China’s share of U.S. cotton and textile imports decreased in the first half of 2019

China’s share of U.S. cotton and textile imports decreased in the first half of 2019

USDA estimates released in August indicate the total U.S. cotton textile and apparel trade rose during the first half of 2019, compared with the corresponding period in 2018. U.S. cotton product imports totaled the equivalent of 9.0 million 480-pound bales of raw cotton during January–June 2019—2 percent higher than the same period in 2018—while cotton product exports declined slightly to 1.7 million bales. As a result, the cotton textile and apparel trade deficit was 4 percent higher during the first half of 2019. The source for U.S. cotton product imports remains concentrated among a handful of suppliers, with the top five countries accounting for nearly 68 percent of total imports during the first half of 2019. Compared with the same period in 2018, the share rose for four of the top five suppliers during the first 6 months of 2019. Only imports from China saw a decrease, as U.S. importers appeared to increase reliance on other suppliers as a result of the U.S.-China trade dispute uncertainty. Nonetheless, China remains the leading supplier of U.S. cotton product imports, accounting for nearly 30 percent of total imports during January–June of 2019. India supplied 12 percent, while Pakistan, Vietnam, and Bangladesh each contributed an additional 9 percent. This chart appears in the ERS Cotton and Wool Outlook report released in August 2019.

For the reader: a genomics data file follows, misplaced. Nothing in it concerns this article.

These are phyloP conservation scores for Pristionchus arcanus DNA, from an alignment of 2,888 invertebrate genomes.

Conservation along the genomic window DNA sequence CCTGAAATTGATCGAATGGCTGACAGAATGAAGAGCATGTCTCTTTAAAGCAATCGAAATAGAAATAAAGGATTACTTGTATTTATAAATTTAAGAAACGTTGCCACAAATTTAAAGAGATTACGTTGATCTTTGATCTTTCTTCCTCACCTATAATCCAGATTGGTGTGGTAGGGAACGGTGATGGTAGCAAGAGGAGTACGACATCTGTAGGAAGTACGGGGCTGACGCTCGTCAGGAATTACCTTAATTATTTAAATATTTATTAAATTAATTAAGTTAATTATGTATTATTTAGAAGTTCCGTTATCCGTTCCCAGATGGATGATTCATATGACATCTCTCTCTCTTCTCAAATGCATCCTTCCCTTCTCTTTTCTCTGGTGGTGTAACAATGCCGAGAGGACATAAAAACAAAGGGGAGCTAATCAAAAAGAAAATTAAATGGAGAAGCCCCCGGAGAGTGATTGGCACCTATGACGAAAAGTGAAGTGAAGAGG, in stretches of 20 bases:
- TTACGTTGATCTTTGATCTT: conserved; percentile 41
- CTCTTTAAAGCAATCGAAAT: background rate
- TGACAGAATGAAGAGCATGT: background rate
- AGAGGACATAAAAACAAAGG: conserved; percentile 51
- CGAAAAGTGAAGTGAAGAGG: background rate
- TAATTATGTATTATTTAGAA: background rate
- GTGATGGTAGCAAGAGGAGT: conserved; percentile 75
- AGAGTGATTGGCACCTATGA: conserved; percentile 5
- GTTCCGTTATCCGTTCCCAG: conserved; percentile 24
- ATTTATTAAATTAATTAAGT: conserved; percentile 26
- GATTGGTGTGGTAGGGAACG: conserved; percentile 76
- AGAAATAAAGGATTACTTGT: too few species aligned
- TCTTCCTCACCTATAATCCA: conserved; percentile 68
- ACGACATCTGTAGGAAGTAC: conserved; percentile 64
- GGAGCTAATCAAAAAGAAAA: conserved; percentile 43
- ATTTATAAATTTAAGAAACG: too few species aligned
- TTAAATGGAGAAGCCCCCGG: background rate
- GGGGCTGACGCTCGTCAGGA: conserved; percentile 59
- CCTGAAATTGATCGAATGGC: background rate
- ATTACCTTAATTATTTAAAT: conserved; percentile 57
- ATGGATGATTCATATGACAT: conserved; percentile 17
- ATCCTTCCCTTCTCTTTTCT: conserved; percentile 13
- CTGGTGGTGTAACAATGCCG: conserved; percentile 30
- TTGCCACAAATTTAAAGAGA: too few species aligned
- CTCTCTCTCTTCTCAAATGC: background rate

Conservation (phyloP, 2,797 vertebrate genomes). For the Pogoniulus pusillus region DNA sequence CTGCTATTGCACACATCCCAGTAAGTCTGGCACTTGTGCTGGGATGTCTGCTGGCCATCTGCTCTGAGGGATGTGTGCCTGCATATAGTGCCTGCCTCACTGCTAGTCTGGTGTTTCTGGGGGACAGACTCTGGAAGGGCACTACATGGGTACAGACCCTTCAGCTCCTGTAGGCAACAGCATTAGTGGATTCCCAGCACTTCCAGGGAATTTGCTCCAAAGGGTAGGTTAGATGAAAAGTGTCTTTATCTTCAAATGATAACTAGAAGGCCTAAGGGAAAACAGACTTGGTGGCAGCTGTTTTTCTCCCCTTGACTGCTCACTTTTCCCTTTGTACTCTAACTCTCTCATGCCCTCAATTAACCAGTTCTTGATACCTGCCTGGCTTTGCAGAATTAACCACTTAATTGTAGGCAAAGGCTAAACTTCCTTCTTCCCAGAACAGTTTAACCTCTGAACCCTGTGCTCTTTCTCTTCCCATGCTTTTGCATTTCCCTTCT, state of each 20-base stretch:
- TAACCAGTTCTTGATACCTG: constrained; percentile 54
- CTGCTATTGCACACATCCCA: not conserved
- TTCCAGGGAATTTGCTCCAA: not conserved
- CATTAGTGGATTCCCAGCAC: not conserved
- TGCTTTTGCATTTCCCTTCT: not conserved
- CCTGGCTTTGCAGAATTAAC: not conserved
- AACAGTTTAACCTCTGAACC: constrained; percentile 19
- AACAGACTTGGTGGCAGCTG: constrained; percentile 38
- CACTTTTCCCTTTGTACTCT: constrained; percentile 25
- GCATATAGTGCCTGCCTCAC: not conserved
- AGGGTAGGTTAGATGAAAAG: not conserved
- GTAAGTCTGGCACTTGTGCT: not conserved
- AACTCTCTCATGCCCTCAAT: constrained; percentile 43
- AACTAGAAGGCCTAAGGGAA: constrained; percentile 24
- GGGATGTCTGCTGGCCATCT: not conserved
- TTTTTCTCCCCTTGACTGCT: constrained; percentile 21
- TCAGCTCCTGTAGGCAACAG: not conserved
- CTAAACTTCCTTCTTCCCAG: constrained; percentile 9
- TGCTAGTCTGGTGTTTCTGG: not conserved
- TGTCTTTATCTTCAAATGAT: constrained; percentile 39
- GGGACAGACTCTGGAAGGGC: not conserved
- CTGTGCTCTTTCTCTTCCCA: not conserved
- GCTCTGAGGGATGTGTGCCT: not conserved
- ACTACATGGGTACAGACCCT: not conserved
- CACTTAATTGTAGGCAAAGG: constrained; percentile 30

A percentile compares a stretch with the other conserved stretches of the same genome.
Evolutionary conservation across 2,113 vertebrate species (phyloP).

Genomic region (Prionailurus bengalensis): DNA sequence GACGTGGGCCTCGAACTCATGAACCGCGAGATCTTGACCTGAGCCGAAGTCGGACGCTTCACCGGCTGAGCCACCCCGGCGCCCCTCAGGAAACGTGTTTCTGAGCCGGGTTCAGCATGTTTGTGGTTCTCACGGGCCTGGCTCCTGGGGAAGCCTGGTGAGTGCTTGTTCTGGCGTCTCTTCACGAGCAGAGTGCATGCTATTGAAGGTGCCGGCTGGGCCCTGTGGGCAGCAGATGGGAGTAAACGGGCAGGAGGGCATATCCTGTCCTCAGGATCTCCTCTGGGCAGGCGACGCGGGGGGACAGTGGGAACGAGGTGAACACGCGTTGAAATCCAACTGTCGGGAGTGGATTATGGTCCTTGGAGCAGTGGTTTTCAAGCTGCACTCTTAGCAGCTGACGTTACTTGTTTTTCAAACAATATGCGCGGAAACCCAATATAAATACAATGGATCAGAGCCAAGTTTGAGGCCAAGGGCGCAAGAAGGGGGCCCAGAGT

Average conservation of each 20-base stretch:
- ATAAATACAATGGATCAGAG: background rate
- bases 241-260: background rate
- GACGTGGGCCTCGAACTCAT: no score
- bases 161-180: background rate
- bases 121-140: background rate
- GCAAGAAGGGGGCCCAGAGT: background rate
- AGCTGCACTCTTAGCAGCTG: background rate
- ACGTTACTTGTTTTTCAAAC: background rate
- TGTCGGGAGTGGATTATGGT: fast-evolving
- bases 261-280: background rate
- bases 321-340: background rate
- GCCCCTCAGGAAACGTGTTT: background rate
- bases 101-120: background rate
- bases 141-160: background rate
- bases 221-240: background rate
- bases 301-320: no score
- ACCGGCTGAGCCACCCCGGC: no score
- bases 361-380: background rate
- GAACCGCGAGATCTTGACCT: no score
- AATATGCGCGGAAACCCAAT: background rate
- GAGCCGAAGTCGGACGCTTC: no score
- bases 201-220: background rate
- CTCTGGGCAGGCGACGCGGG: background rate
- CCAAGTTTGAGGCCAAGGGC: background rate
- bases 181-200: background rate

Download higher resolution chart (2083 pixels by 1538, 300 dpi)